A parliamentarian has called for affordable screening services for prostate cancer in Zimbabwe as parts of the efforts to encourage more men to get screened.
Prostate cancer is a form of cancer that begins in the gland cells of the prostate, which is found only in males.
According to the latest World Health Organisation (WHO) data published in 2018 prostate cancer deaths in Zimbabwe reached 739 or 0.62 percent of total deaths.
Speaking in Parliament last week, Bulawayo East Member legislator Ilos Nyoni asked the Minister of Health and Child Care to inform the house on the measures taken to facilitate treatment of prostate cancer.
“I heard the Minister saying the facilities are there for screening from 40 years upwards, where they are screened for cervical cancer and other cancers but for men you have to pay through the nose. What arrangements or facilities are you putting in place for men to get this screening for free,” said MP Nyoni.
In response, the Deputy Minister of Health and Child Care Dr John Mangwiro said the treatment of prostate cancer begins with advocacy programmes.
“The treatment of prostate cancer begins with advocacy programmes of awareness that men aged between 40 and 70 should undergo annual prostate cancer screening in order to catch it early,” said Dr. Mangwiro.
“The non-communicable disease unit in the Ministry of Health and Child care is responsible for advocacy and encouraging mento undergo annual screening for prostate cancer, pathology screening and diagnostic capacity”.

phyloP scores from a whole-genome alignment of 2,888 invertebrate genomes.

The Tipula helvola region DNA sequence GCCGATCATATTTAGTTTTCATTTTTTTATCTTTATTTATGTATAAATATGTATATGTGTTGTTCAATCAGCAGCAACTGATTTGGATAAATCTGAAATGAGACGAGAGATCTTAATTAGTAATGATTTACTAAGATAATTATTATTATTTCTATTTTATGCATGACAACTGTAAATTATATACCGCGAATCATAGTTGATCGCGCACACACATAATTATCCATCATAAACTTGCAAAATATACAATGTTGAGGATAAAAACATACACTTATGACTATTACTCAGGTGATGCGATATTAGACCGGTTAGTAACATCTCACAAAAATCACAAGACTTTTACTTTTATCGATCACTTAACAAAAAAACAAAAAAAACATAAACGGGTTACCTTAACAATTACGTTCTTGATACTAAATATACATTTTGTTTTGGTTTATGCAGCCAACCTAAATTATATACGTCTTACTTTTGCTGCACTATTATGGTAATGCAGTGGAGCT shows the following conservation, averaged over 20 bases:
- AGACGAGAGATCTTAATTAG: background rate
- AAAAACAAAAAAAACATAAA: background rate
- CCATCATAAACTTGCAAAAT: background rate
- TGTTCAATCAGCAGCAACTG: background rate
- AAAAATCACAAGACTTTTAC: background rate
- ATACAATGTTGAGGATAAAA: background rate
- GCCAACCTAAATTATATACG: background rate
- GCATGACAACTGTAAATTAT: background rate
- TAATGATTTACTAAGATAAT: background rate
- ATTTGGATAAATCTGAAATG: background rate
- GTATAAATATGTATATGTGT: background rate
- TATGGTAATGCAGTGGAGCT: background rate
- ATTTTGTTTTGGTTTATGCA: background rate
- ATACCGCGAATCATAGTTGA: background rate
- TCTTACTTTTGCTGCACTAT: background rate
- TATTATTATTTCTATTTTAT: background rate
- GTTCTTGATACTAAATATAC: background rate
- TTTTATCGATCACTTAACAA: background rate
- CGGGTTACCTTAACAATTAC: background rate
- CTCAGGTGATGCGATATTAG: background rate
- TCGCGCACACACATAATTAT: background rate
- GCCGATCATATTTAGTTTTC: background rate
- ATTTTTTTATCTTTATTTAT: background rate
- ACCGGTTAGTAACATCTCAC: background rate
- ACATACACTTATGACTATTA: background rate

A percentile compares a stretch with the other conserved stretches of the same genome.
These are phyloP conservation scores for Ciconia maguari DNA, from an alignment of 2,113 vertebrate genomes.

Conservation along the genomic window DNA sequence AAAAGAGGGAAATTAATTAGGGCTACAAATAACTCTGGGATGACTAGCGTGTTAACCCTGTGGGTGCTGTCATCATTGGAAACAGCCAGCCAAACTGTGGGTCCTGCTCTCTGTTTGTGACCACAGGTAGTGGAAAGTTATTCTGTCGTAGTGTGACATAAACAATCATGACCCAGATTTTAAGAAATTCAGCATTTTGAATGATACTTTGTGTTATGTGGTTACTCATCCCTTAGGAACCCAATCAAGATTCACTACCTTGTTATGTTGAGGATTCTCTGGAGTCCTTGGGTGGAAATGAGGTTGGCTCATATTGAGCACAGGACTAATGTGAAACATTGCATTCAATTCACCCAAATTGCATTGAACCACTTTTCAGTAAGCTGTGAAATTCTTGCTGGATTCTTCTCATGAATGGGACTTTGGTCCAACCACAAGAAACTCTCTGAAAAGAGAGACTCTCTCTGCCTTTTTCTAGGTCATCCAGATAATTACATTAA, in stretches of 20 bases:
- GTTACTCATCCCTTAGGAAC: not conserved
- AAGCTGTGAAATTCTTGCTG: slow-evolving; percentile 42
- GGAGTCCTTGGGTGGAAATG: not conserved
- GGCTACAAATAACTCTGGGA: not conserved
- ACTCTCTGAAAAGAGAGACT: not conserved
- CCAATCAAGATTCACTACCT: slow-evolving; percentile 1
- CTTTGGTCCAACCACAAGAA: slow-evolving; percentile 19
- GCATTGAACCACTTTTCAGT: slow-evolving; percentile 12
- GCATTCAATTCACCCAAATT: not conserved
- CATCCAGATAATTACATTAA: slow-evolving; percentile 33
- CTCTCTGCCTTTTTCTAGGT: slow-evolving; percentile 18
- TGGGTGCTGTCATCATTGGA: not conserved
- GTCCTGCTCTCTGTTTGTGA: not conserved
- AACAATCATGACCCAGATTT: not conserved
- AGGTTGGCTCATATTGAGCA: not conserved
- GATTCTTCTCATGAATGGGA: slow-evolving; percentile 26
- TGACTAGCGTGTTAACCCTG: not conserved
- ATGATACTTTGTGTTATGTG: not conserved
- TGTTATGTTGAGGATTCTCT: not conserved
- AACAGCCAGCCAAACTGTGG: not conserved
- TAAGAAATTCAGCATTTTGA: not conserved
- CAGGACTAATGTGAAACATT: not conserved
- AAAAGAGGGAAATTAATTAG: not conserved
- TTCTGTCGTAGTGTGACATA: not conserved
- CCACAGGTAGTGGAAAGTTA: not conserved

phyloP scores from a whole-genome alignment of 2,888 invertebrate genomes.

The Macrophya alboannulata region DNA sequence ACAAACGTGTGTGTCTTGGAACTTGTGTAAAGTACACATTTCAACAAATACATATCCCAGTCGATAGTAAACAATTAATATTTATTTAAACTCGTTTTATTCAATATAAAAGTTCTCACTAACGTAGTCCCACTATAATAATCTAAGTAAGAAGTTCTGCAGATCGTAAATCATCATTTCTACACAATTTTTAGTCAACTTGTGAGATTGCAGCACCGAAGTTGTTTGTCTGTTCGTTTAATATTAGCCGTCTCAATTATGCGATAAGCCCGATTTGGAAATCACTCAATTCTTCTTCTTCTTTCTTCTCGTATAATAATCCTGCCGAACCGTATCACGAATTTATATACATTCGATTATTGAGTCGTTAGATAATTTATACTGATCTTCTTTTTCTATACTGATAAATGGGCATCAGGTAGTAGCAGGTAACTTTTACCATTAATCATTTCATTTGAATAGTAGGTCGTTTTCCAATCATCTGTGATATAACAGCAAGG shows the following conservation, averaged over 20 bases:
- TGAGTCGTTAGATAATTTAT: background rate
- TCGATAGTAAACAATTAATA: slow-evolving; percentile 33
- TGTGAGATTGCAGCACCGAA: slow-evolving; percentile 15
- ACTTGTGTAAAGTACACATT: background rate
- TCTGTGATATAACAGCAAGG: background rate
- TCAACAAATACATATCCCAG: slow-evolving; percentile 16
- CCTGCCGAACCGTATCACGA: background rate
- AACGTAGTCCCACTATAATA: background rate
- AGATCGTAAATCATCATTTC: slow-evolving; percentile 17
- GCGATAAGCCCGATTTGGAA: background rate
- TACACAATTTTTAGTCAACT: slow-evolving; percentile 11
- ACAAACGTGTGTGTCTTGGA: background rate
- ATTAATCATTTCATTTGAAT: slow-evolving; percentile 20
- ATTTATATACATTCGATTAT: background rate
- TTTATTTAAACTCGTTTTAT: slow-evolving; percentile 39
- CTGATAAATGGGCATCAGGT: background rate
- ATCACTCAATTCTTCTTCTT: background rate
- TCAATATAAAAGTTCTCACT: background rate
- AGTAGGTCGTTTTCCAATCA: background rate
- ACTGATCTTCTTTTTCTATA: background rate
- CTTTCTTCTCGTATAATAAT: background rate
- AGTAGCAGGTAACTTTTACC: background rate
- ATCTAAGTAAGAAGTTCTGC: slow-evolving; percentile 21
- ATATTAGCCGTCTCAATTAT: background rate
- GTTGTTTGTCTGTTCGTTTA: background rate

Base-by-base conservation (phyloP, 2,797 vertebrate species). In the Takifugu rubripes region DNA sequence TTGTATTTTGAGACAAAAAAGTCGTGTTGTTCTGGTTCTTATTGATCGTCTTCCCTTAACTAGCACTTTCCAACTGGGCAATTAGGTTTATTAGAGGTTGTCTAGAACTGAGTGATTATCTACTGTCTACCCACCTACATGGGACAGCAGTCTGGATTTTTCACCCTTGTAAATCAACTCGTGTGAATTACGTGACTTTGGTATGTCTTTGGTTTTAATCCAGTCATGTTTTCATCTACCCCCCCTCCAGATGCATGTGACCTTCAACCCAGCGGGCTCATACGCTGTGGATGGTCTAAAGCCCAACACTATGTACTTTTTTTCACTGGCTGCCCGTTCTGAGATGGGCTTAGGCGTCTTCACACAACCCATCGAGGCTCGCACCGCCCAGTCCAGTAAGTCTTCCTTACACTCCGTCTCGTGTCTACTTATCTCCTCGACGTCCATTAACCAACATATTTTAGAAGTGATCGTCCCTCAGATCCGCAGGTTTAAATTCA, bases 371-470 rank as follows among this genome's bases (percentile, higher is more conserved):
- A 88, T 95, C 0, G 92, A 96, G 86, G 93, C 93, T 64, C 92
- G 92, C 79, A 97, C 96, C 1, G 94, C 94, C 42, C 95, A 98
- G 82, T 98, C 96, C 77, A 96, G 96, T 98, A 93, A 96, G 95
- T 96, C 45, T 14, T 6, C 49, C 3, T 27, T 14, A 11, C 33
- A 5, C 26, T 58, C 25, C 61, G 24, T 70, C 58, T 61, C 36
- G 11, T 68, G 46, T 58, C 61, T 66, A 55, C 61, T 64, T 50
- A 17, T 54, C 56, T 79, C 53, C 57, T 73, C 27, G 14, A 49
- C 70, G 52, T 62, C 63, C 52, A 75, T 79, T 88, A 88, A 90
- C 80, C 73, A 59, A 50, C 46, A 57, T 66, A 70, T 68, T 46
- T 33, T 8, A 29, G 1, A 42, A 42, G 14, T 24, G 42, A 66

He said the management of prostate cancer is conducted in a highly specialised unit of Parirenyatwa Hospital and Mpilo Central Hospital Pathology diagnostics labs and centres for radiotherapy.
“Parirenyatwa Group of Hospitals Pathology Diagnosis Laboratories have capacity to provide the following screening and diagnostic methods, rapid prostate specific antigen PSA, quantitative chemuluscent PSA Assay, histopathology which is routine diagnosis and immunosito chemotherapy for PSA tissue diagnosis.
“Mpilo Hospital as well as the pathology diagnostic laboratory has capacity to provide histopathology, routine diagnosis and gleason grade grouping.
Dr Mangwiro however noted that the management of cancer is highly specialised and very expensive for both diagnostics and treatment.
Dr Mangwiro said the Government’s aim is to make sure that all men get screened at a price that is reasonable, especially if it is done at government hospitals.
“Yes, screening of cancers in general is quite expensive for prostate cancer. Government policy is that anyone can get this screening done. There might be a slight difference if it is done privately but testing in our government hospitals must be quite reasonable,” he said
“The chief method is advocacy so that people know that this disease exists because besides testing, if one is tested, it is much cheaper than waiting for the disease itself to crop up when you have to now diagnose it and you have to be treated with chemotherapy, radiotherapy,” he said.
Dr Mangwiro added that there are plans in the pipeline for most cancers to be treated and screened for free, especially prostate cancer.
“So, this is in the pipeline such that everyone must be treated for free and must be screened for free but this will take a bit of time while planning, seeing where the monies can be taken from, say from the Aids levies or whatever. We are still looking into where these things can be done because prostate cancer is quite vicious and it is common these days,” he said.